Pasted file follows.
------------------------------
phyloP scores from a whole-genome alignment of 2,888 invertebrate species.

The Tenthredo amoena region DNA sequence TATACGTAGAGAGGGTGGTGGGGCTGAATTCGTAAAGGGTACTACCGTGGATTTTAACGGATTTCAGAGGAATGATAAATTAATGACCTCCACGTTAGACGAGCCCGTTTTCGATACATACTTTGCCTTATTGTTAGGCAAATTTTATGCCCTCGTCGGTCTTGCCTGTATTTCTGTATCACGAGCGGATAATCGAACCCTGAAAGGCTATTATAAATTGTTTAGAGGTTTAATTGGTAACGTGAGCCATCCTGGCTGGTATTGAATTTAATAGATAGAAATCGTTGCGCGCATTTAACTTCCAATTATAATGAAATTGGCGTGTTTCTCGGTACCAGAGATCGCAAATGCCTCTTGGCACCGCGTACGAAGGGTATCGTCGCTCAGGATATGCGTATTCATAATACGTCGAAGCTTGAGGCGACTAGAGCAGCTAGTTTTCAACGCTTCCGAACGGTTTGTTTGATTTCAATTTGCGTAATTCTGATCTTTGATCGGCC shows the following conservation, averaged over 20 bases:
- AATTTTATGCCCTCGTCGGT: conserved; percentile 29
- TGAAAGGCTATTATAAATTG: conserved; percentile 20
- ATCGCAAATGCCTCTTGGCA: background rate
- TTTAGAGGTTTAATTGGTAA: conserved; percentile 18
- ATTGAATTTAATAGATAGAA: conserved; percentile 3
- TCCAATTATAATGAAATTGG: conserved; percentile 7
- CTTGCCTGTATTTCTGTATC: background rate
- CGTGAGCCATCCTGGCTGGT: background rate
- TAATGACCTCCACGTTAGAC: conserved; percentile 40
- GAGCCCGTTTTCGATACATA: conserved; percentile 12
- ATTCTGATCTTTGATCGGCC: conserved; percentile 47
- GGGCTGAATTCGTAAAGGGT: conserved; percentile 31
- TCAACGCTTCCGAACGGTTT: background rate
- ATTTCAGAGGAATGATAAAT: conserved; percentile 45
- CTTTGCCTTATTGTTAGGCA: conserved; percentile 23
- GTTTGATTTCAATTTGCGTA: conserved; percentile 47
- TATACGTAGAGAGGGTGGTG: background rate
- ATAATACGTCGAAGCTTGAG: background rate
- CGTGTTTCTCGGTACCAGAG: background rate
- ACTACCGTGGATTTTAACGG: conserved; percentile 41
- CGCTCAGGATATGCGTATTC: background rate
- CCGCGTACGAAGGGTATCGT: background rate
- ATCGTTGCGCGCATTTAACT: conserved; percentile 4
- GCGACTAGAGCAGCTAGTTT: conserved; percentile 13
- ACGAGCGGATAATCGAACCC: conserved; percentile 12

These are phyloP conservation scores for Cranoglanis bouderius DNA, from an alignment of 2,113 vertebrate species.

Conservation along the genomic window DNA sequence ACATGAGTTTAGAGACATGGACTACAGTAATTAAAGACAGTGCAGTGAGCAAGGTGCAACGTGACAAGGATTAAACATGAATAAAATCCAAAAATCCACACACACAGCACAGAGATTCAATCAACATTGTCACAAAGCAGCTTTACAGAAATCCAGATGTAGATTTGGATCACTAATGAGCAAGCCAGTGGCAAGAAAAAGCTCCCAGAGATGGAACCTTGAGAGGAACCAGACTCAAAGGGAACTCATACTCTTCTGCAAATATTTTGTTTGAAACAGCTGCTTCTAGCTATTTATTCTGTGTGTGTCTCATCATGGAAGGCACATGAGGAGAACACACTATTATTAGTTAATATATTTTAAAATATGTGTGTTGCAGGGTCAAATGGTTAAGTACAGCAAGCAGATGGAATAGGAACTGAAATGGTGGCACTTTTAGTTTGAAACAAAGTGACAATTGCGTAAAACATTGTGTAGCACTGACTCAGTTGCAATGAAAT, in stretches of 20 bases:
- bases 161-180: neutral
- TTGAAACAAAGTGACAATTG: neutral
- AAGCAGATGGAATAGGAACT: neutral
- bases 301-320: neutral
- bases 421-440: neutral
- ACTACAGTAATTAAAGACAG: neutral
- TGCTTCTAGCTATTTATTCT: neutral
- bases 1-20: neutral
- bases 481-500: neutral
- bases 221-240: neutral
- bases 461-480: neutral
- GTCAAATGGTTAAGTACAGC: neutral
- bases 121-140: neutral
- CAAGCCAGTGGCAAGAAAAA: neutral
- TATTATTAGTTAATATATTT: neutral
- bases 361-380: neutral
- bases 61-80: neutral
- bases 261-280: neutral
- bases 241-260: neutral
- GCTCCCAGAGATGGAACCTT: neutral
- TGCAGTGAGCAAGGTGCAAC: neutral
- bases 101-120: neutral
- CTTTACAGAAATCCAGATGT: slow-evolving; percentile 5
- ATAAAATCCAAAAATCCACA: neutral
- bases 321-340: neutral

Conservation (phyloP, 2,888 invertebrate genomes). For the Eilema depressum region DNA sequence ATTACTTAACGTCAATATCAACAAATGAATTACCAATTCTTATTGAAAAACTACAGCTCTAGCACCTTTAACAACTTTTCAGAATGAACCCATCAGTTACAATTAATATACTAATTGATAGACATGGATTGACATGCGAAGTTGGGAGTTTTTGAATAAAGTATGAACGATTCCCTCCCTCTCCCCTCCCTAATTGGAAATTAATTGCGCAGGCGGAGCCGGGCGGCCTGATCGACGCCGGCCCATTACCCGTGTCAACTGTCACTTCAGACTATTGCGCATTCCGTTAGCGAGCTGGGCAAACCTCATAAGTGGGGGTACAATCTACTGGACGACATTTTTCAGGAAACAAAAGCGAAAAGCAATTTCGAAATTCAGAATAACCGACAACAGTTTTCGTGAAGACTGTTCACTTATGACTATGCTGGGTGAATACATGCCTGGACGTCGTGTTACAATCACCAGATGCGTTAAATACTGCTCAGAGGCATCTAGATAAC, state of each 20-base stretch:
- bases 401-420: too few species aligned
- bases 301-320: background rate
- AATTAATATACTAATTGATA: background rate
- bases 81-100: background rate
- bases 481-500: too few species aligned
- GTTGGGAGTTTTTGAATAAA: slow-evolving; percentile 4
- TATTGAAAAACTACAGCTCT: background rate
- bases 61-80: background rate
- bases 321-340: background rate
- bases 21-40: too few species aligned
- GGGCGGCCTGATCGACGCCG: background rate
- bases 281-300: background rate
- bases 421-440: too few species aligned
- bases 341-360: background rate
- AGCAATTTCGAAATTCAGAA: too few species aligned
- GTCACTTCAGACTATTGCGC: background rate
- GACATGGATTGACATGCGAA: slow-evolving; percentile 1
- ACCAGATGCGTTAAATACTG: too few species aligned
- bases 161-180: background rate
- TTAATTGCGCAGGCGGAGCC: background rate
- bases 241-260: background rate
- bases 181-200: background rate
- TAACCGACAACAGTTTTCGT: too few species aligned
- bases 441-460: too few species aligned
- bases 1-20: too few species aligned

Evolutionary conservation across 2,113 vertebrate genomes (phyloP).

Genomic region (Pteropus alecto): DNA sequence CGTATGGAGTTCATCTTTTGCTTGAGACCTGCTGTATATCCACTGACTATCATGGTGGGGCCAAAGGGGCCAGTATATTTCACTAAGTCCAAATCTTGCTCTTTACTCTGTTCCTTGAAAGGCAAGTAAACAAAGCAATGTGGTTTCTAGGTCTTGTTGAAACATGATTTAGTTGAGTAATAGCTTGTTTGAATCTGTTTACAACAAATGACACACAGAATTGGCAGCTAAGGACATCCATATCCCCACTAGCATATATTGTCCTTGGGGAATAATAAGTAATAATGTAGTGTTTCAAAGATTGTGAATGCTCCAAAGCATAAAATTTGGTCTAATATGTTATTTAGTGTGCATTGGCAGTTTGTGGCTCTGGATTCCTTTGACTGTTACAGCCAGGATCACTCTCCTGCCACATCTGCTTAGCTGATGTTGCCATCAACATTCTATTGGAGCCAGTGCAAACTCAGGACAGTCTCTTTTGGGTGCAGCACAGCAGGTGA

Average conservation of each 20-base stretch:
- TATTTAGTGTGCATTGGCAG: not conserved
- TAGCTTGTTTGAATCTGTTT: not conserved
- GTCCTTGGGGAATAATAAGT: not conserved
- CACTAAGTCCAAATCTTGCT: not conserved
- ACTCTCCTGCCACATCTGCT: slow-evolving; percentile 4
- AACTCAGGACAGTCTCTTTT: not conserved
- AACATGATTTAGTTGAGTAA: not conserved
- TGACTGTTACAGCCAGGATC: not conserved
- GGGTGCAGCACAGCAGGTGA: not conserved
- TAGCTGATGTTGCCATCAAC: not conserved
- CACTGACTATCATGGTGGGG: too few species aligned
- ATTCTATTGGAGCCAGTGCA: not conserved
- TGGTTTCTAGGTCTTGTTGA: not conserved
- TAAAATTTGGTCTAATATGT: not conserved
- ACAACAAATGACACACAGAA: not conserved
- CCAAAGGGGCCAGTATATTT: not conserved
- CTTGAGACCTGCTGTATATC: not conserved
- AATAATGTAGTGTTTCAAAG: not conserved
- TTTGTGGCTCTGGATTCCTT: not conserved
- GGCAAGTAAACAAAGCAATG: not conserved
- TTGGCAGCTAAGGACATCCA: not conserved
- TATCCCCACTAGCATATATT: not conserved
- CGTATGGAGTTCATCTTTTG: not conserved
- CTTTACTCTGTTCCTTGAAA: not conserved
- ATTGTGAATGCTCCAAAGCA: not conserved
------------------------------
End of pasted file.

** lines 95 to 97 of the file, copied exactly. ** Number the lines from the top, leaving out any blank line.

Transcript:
- ATTCTATTGGAGCCAGTGCA: not conserved
- TGGTTTCTAGGTCTTGTTGA: not conserved
- TAAAATTTGGTCTAATATGT: not conserved